I’ve been traveling as of late (including a weekend jaunt to San Francisco for the Silent Film Festival at the Castro; my coverage will be rolling out over the next few weeks) so I’ve had less time for DVD coverage, both watching and writing. Still, I’ll call out what I can over the next couple of weeks (including, I hope, the complete Criterion box set Presenting Sacha Guitry (Eclipse Series 22), which I explore in my MSN column).
I didn’t see Repo Men (Universal), the satirical sci-fi thriller about a future where organ transplants on credit are next big credit default market and starring Jude Law and Forrest Whitaker are the guys who do the repossessing, though my MSN and Parallax View colleague Kathleen Murphy found is dark fun. Unfortunately I did see the new Clash of the Titans (Warner), the 3D disaster that is arriving in standard 2D (or “flat”) DVD and Blu-ray. And yes, it’s as flat as they come.
The original 1981 Clash of the Titans, a fantasy adventure of ancient roman gods and monsters and hapless humans caught in the squabble, was the swan song of stop motion creature grandmaster Ray Harryhausen, the last celebration of old school craft in the age of modern special effects. It’s not a particularly good movie, but it has far more character than this CGI-dominated remake, a bland and flavorless spectacle centered on muscle-bound Perseus (Sam Worthington), a stiffly stalwart demigod who takes on an odyssey to defy the gods with no more personality than the slick but CGI creatures he battles along the way. He’s just another effect plugged into a picture that mistakes furious action for excitement and ponderous performances for drama. Liam Neeson is the most notorious transgressor of the latter as the imperious Zeus, proclaiming his stilted declarations from behind an absurd beard, while Ralph Fiennes slips back into the dark side as Hades, the Lord of the Underworld, who goads Zeus into giving the humans an ultimatum. Danny Huston just looks uncomfortable as Poseidon, little more than an celestial extra hiding behind his cartoonish make-up and costume. I do confess a fondness for the giant scorpions, though, which the heroes saddle up like elephants and ride across the desert. Mads Mikkelsen comes the closest to creating a real character out of his role as Draco, a soldier won over by the persistence of Perseus, and Gemma Arterton keeps showing up as an ageless beauty who guides Perseus along his quest.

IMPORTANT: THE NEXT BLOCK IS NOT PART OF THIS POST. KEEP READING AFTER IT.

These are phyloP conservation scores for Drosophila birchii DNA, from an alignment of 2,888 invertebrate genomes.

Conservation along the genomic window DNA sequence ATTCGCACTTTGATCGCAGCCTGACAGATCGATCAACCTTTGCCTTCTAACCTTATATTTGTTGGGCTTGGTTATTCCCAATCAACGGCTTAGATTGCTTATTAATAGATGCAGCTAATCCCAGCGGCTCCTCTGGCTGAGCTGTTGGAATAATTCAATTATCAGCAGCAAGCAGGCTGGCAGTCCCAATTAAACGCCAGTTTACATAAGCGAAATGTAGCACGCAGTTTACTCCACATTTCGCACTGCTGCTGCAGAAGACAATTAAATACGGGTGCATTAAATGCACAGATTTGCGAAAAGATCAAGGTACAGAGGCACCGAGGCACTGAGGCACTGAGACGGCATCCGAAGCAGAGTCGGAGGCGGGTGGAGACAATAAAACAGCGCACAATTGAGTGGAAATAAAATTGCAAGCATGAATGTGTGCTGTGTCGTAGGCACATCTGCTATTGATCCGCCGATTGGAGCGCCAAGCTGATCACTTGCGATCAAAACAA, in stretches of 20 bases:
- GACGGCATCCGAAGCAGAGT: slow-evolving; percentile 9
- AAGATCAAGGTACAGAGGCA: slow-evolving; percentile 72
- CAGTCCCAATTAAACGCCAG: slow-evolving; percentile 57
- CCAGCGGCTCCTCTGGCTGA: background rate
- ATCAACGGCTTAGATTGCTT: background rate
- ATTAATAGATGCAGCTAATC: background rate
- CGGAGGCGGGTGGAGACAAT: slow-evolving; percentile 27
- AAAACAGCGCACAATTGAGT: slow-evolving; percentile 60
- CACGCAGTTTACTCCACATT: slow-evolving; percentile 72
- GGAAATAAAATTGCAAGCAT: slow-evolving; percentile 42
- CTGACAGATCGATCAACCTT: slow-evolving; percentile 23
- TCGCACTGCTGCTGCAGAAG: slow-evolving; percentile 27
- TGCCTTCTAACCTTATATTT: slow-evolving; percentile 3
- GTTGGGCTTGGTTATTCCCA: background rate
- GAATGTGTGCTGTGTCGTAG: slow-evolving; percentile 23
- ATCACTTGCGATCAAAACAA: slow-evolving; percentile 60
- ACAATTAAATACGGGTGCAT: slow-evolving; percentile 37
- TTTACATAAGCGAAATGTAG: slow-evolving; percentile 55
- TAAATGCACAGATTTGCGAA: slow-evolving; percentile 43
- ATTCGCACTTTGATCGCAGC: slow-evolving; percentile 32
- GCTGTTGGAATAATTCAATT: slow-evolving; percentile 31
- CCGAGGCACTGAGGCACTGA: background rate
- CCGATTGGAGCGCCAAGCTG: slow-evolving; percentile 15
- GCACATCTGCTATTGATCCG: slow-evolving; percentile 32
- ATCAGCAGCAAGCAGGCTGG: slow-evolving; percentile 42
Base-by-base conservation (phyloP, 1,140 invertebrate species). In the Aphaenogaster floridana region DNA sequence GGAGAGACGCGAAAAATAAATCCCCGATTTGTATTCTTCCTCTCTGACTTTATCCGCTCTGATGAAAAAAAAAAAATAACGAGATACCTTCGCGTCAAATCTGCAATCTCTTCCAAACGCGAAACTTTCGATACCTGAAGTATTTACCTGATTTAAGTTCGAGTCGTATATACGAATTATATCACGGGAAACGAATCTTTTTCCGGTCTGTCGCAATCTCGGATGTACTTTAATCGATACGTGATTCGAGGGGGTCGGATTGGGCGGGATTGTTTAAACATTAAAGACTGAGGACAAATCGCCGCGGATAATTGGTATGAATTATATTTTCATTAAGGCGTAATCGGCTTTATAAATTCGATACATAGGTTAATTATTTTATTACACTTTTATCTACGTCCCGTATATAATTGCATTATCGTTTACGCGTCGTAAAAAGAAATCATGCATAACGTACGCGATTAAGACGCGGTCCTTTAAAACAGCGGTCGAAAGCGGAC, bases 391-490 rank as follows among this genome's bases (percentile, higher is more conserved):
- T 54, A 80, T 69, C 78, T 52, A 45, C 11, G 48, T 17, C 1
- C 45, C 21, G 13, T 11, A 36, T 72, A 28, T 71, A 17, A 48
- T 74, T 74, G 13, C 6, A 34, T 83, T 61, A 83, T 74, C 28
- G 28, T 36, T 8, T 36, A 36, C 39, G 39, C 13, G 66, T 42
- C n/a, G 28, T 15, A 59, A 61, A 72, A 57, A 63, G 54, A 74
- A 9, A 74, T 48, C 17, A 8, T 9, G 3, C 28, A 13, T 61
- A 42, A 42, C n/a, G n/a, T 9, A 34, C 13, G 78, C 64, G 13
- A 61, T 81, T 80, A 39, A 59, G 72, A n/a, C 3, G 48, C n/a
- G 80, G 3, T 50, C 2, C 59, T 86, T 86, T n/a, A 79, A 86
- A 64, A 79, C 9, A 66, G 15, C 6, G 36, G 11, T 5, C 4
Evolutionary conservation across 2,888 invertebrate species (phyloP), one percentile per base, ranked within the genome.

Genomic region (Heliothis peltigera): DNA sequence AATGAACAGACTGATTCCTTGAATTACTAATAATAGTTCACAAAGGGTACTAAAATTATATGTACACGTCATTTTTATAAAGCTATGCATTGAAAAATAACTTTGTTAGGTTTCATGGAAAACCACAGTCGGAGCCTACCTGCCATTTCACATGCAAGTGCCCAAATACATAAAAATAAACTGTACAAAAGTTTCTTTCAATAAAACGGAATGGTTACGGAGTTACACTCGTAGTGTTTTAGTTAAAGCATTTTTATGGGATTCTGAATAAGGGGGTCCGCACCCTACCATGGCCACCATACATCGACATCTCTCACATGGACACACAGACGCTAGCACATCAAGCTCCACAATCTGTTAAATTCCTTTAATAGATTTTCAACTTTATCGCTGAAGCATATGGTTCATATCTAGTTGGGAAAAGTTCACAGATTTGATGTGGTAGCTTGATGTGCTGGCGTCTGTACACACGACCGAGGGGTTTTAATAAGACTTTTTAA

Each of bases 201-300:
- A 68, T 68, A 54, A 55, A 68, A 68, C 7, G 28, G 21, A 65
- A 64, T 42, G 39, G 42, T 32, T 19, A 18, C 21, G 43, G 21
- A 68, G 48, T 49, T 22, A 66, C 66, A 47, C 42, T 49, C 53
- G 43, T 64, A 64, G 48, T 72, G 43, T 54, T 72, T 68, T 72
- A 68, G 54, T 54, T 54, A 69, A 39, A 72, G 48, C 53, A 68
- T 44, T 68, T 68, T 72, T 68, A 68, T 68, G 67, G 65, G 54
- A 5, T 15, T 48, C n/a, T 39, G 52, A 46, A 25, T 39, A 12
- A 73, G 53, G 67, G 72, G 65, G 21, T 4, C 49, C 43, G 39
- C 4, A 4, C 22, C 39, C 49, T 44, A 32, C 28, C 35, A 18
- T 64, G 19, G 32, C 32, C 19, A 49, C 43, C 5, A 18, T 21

The DVD features deleted scenes, about 18 minutes worth of footage, much of with the gods intoning their lines and most of it just as stilted as what’s left in the film. The Blu-ray features an alternate ending, which sends Perseus up to Mount Olympus to confront Zeus, and the “Maximum Movie Mode” which pushes the idea of commentary into a virtual documentary experience running simultaneously with (and in most cases proves more interesting than) the film. Video commentary, behind-the-scenes footage, interviews, production featurettes, storyboards and other bits of information run pretty much unbroken from the opening studio logo to the closing credits, and you can access “Focus Points” featurettes at key points in the film (which can also be accessed individually through the menu). It’s actually more interesting than the film itself. Also includes the featurette “Sam Worthington: An Action Hero For the Ages” plus a bonus DVD and digital copy of the film for portable media players.
The Secret of the Grain (Criterion) – Abdellatif Kechiche’s rich drama of an aging French-Arab shipwright who, with the help of his extended family, transforms an abandoned ship left for scrap into a floating restaurant, is a magnificent journey through culture and family and community. As the old man Slimane (Habib Boufares), divorced and living in a dump of hotel owned by his new lover, works his way through the bureaucracy with the help of the doting daughter of his long-time girlfriend (she treats him like and adoptive grandfather), we see an entire world is seen in the background, the stories of the children and grandchildren of Arab immigrants making a life in this French port town and finding their identity in the mix of cultures. The best of the film is expressed between the beats of the plot and the meandering conversations around dinner tables or over drinks on the sidewalk tables of a hotel bar. It’s as joyous and genuine a portrait of a community as you’ll see in the movies. Winner of four César awards, including best picture and director.